• Reb Yid says:

        If the shaitl wearing Morateinu Thomas-Newborn is a “freak show” to you, that’s because you are quick to dismiss her and her cohort out of sheer ignorance.  In her case, she happens not to participate in partnership minyanim either.  Although others do.  And that diversity, which is also typical of Chovevei rabbis, is what you just can’t handle.

        If I were you, I’d be much more concerned about the actual documented  moral improprieties of male rabbis, enabled by [male] rabbinical courts or bodies that at minimum turn a blind eye to this, than baseless speculations of what is contained in the hearts of Jewish females assuming more active roles in Orthodox congregations.

      • Steve Brizel says:

        Look at the agenda of JOFA-I stand by my position that the agenda was a freak show,.

      • Steve Brizel says:

        The persons you alluded to are out of their jobs and know are part off the kolel hachashudim. What relevance does that have to this discussion?

  5. Steve Brizel says:

    The devotion of sessions to “alternatives to Kiddushin gay marriage single parenthood and the LGBT agenda are all indicia that JOFA its advocates and supporters habe adopted in wholesale the view that the Zeitgest of the time must supersede Halacha whenever and wherever there is a conflict. The Jewish Week should be ashamed of providing a forum for advocates of an agenda that is well beyond the boundaries of Halacha but masks itself as committed to the same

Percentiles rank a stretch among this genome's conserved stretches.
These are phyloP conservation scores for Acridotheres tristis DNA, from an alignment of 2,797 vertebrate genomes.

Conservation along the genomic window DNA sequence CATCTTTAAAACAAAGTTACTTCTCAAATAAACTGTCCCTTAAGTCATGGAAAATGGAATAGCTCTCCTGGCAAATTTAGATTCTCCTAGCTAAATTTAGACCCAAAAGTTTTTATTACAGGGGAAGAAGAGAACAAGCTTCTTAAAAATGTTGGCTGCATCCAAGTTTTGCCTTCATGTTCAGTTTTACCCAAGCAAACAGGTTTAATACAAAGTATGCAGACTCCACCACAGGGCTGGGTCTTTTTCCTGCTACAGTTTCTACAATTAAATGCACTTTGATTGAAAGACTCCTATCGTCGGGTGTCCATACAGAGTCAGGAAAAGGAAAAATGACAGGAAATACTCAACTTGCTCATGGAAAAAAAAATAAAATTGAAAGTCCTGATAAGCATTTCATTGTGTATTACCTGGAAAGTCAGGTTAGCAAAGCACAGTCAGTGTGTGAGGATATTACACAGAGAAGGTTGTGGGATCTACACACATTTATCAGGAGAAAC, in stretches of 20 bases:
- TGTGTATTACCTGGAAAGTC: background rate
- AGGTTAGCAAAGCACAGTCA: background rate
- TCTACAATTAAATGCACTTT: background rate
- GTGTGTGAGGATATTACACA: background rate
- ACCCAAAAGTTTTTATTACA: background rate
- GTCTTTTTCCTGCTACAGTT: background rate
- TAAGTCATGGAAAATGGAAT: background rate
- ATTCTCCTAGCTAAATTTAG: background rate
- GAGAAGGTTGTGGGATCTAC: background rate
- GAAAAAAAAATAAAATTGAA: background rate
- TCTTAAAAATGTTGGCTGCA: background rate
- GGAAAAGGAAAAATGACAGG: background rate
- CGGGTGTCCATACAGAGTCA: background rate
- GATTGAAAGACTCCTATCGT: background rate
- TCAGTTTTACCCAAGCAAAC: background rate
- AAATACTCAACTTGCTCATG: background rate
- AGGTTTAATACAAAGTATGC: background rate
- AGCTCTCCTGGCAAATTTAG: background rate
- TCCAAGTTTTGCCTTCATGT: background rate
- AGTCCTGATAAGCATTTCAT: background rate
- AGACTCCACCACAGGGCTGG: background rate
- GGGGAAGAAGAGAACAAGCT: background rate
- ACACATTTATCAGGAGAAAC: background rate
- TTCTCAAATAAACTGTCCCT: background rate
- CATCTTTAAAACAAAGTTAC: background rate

• Steve Brizel says:

      Irrelevant to the subject at hand. If a man wants to be a PT and Touro can help great. Not at an related to whether a woman should assume a position exclusively meant for men as per Mesorah

      • YbhM says:

        >  a position exclusively meant for men as per Mesorah

        We need to educate people as to the societal and teleological vision that underlies this mesorah.

      • Reb Yid says:

        Right.  Tell that to Sarah Schenirer.

      • Steve Brizel says:

        Sarah Schnenier ZL confered with R Cahim Ozer, the CC and the Gerer Rebbe Zicronam Livracha who concurred with the need for formal women’s education. That  has no comparison to what  the feminists and their allies and supporters are pushing today as displayed at JOFA and in other venues

      • Reb Yid says:

        The point being that mesorah has its definite limits.  And no-one needed to point to these rebbeim before introducing innovations like the Bat Mitzvah.  Or, in more and more communities, having female Presidents of their shuls (YI and to the right still don’t do this, but far more common elsewhere–not just in “OO).

        Just look at that OU document again–you’ll see all kinds of advances females have made within the Orthodox synagogue over the past 20-30 years….the OU is signing off on most of them and even encouraging them!  Based on mesorah alone none of them would have ever come to fruition.

      • Steve Brizel says:

        Sarah Schneider sought and obtained the approval of the CC R Chaim Ozer and the Gerer Rebbe which JOFA and its allies have never done in pushing their agenda

  6. Shades of Gray says:

    From the linked article (“Alternatives to kiddushin”):

    “What about “Kiddushin,” the talmudic tractate on the topic? “So many tractates we have are already theoretical,” Ms. Koren said, pointing to talmudic discussions of Temple sacrifice.”

    Compare with   Rabbi Soloveitchik on  afkinu rabbanan l’kidushin minei: